As Michael Kiwanuka brings his soulful rock and blues to Liverpool’s Philharmonic, Getintothis’ Amaan Khan is reassured that future of music is in safe hands.
Some people did raise eyebrows when we announced this gig and took the risk of labeling Kiwanuka as a ‘future legend’ – given that a huge chunk of our readership hadn’t heard of him. Our gamble seemed to pay off when the concert got sold out months in advance, which in turn says something as the tour was announced to compensate for a previously sold-out tour. Not to mention, there were a handful of people on the door trying to find someone who might sell them their ticket. But let the ticket sales be a talk among marketing teams, we are here for the music.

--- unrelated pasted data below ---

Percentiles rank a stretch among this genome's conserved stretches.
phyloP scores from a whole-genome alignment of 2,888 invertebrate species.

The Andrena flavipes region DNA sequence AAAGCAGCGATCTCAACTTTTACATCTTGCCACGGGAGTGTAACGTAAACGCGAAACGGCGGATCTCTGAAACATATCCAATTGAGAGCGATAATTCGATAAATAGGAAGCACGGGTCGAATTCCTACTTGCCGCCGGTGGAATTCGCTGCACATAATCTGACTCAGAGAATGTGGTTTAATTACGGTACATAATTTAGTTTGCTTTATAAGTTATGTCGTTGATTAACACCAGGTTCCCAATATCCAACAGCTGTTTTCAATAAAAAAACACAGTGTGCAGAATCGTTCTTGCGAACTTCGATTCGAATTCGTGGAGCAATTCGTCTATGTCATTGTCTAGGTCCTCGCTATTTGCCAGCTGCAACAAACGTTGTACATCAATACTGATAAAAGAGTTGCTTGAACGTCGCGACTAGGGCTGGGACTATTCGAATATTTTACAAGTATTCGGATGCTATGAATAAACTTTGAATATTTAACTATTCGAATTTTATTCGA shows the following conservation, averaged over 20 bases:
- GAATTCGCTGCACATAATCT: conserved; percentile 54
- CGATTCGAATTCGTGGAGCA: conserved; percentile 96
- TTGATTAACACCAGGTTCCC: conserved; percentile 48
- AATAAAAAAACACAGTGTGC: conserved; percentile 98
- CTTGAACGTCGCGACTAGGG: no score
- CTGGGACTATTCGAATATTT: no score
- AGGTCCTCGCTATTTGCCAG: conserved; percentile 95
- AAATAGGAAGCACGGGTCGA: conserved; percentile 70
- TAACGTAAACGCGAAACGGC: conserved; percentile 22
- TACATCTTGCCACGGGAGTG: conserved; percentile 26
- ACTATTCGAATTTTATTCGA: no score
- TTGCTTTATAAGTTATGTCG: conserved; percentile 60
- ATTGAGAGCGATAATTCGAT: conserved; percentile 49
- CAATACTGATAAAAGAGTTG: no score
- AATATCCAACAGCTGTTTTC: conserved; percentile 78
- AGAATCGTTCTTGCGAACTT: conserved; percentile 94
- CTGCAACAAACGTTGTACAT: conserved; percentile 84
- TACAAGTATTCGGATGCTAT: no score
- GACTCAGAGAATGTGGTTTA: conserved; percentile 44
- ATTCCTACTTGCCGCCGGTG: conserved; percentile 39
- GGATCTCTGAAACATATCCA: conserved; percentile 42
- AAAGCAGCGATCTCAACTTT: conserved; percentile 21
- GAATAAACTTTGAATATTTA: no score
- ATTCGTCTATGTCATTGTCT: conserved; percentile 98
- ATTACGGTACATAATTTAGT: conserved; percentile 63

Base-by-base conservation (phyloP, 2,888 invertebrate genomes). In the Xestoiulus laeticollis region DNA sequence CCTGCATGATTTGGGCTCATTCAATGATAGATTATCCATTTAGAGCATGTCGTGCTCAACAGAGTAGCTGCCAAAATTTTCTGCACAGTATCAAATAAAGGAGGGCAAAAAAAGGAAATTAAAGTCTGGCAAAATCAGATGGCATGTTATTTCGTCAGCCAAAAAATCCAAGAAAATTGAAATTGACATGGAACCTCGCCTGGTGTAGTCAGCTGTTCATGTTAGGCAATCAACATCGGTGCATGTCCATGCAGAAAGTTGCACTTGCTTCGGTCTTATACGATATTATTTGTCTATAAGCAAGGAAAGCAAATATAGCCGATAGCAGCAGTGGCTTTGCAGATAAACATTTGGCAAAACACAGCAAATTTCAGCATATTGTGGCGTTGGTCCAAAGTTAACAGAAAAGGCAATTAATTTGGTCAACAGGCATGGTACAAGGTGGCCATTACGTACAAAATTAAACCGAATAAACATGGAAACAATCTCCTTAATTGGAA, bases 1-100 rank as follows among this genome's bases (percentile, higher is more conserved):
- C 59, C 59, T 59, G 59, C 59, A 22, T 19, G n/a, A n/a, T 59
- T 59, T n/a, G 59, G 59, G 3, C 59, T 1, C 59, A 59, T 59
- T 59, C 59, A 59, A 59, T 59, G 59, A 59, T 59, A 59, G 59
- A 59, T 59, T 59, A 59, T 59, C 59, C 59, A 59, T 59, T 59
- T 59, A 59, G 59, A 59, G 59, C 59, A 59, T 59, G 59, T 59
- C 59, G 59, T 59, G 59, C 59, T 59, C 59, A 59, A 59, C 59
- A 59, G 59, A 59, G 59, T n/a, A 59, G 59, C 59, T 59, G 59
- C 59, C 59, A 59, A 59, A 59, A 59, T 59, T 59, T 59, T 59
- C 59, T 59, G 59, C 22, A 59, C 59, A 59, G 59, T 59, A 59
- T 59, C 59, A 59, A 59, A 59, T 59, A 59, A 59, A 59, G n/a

Kiwanuka delivers a dynamic soulful performance that sometimes pulls your heartstrings and other times makes you want to move. A venue like Philharmonic obviously has it’s own influence as it commands a sincerity like that of watching an orchestral performance. Kiwanuka‘s band is as detailed as an orchestra with sometimes featuring blended tones while other times surprising us with an unexpected sole element of their wide sonic pallet.
We couldn’t help but wonder how it would be if the audience was standing and allowed to move – but fear not, as soon as Kiwanuka breaks into A Black Man in a White World, people stand and dance even in Philharmonic Hall. A largely white audience sings “I am a black man in a white world” as they clap along. Welcome to Kiwanuka‘s socio-political rock and soul gospel boogie!
Ending with two crowd favourites, Cold Little Heart and Love & Hate as encore, Michael Kiwanuka leaves us wanting more. From the beautiful music, impressive lighting and Bedouin‘s nostalagic folk solo set as the support – the night was a perfection that seemed to go down well with both artist and audience. We can say with more confidence than ever: Michael Kiwanuka is a future legend.
Images by Getintothis’ Tom Adam